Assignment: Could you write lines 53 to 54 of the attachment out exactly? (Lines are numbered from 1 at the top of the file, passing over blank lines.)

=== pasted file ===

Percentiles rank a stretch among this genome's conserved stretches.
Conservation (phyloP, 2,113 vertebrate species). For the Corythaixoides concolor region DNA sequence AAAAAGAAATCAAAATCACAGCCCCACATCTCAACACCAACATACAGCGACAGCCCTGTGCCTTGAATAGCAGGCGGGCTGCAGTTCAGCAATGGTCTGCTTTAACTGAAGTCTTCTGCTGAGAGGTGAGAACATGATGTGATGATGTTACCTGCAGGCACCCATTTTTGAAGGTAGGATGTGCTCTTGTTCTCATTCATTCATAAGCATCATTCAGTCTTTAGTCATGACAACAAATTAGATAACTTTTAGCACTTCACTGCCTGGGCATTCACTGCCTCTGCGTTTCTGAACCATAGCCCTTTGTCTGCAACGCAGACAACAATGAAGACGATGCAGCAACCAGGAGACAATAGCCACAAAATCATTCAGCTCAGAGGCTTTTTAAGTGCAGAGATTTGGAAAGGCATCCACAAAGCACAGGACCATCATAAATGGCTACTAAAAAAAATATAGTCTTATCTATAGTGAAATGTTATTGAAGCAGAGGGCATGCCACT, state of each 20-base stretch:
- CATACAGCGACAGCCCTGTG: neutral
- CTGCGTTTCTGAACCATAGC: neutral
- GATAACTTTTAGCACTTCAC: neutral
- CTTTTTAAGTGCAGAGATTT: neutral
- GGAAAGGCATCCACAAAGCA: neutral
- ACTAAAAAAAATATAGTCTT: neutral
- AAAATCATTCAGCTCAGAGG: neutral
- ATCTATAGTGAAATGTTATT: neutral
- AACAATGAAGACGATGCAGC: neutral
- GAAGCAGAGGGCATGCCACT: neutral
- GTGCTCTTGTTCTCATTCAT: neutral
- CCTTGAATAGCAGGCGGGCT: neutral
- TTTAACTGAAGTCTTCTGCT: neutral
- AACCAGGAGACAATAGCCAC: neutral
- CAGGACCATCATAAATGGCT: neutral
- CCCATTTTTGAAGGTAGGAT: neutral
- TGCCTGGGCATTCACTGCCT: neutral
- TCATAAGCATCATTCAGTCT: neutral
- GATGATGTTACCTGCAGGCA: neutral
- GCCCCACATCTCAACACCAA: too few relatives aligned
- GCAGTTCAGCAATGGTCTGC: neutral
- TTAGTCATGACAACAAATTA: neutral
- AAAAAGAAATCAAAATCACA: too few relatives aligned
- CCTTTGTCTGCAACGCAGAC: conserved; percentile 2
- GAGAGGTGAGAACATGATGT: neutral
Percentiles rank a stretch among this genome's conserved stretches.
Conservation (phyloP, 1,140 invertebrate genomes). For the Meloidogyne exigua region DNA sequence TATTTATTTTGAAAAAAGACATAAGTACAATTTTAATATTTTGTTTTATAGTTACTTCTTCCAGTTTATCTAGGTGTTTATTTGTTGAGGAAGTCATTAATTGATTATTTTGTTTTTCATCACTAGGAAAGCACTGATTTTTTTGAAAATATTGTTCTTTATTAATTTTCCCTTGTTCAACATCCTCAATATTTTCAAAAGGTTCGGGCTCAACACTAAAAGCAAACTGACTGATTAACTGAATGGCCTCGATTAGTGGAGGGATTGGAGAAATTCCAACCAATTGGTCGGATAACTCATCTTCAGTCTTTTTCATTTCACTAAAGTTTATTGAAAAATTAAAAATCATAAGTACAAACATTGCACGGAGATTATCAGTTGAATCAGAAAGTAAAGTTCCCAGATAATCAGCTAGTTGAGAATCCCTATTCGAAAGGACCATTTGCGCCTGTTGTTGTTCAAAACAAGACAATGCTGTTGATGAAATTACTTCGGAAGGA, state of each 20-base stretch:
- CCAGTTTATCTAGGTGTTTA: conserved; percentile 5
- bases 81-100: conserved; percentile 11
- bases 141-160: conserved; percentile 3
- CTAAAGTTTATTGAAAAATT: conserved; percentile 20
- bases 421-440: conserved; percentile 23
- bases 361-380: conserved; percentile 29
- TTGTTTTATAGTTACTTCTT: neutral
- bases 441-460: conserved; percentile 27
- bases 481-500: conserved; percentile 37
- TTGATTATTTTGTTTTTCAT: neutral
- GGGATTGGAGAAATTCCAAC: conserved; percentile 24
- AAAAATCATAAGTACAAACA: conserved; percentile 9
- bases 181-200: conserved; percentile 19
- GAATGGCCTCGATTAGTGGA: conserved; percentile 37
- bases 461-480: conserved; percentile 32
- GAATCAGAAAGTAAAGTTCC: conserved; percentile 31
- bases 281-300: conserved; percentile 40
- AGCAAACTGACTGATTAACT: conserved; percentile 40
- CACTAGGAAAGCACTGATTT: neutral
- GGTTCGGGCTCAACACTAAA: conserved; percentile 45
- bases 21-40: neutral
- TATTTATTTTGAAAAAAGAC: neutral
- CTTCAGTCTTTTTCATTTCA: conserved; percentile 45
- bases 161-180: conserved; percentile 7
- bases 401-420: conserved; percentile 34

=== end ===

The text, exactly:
- bases 161-180: conserved; percentile 7
- bases 401-420: conserved; percentile 34